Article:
There have also been problems with vaccine supply, Dr Herdea adds. “In the past year, we have had problems with accessing hexavalent and tetravalent vaccines, as well as MMR.” This, she adds, is a challenge for GPs and risks undermining the doctor-patient relationship.
“We are educating our patients about the benefits of vaccination but then when they come to be vaccinated we find we don’t have the supply and all we can do is apologise,” Dr Herdea says.
WHO/Europe says its officials have conducted several review missions to Romania to identify and address the country’s specific needs.Follow-up missions are planned and ongoing technical support is provided by WHO and partner organizations to Romania’s public health system to:
- respond to outbreaks;
- study previous outbreaks to better define affected populations and underlying causes and to analyse the economic effects of measles/rubella outbreaks and cases of congenital rubella syndrome (CRS) compared to the cost of having a highly efficient immunization programme with high coverage;
- develop strategies and interventions in advocacy, communication and strengthening of the health and immunization systems in order to close the immunity gaps and achieve and sustain >95% measles/rubella vaccine coverage with routine immunization.
Outbreaks like the ongoing epidemic in Romania jeopardise efforts to eliminate measles in Europe. “Measles and rubella are exceptionally contagious diseases,” the WHO says. “With endemic measles transmission ongoing in 18 of 53 Member States in the Region, population movement inside the Region and globally, immunity gaps and suboptimal epidemiological and laboratory surveillance capacities in many European countries, in most cases it is impossible to follow a particular measles virus chain of transmission and define the chain’s actual index case and route of transmission through Europe.”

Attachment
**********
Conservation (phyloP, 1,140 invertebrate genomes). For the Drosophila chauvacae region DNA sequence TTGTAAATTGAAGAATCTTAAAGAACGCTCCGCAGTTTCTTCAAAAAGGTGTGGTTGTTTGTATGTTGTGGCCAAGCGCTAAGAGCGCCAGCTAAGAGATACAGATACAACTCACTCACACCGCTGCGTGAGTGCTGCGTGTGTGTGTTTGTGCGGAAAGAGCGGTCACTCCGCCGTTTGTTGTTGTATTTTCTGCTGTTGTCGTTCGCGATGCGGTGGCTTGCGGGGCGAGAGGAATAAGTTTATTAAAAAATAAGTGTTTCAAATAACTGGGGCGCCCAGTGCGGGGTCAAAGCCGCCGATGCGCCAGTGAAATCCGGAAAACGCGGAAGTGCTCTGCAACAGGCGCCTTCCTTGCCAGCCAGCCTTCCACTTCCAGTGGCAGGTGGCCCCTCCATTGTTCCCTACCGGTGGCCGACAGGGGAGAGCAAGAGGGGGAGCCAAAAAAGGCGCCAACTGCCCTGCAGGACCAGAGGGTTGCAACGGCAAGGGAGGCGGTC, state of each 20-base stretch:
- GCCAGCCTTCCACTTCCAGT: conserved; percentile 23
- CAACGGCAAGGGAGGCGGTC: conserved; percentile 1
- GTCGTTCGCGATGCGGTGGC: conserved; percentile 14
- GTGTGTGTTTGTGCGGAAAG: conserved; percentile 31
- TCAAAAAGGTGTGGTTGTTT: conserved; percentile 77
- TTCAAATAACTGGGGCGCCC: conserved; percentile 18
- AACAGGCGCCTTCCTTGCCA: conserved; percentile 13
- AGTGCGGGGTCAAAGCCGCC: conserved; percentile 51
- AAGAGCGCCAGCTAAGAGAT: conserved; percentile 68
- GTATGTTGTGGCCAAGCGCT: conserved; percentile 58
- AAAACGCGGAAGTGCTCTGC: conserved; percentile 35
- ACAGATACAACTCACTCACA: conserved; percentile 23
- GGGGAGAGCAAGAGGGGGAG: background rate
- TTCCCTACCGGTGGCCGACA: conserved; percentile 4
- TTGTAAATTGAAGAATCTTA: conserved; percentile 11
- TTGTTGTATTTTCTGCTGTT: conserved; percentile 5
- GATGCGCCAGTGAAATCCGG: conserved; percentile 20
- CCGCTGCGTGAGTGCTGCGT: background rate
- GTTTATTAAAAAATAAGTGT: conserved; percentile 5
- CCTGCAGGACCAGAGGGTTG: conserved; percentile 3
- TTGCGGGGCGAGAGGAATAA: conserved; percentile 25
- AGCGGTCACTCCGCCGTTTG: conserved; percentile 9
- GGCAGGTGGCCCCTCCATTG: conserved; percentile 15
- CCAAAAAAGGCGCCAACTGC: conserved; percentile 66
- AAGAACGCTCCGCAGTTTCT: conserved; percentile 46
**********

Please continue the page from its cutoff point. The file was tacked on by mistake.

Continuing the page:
Trans-border transmission of measles and rubella is ongoing and will continue to be a threat even after all Member States in the European Region have achieved elimination. “The only way to prevent local spread of diseases and avoid reestablishment of endemicity is to ensure that the population in each country is fully protected by immunization.”
WHO/Europe has developed several tools to support countries in responding to a measles or rubella outbreak, strengthening immunization and surveillance systems, addressing immunity gaps and sustaining demand for immunization. They include the following publications:
- Guidelines for measles and rubella outbreak investigation and response in the WHO European Region
- Surveillance guidelines for measles, rubella and congenital rubella syndrome in the WHO European Region
- Guide to tailoring immunization programmes
- Vaccine safety events: managing the communications response
- Workbook – Mobilizing resources for immunization
- Immunization advocacy library
- Best practice guidance: How to respond to vocal vaccine deniers in public
- Review of vaccine price data: submitted by WHO European Region Member States through the WHO/UNICEF Joint Reporting Form for 2013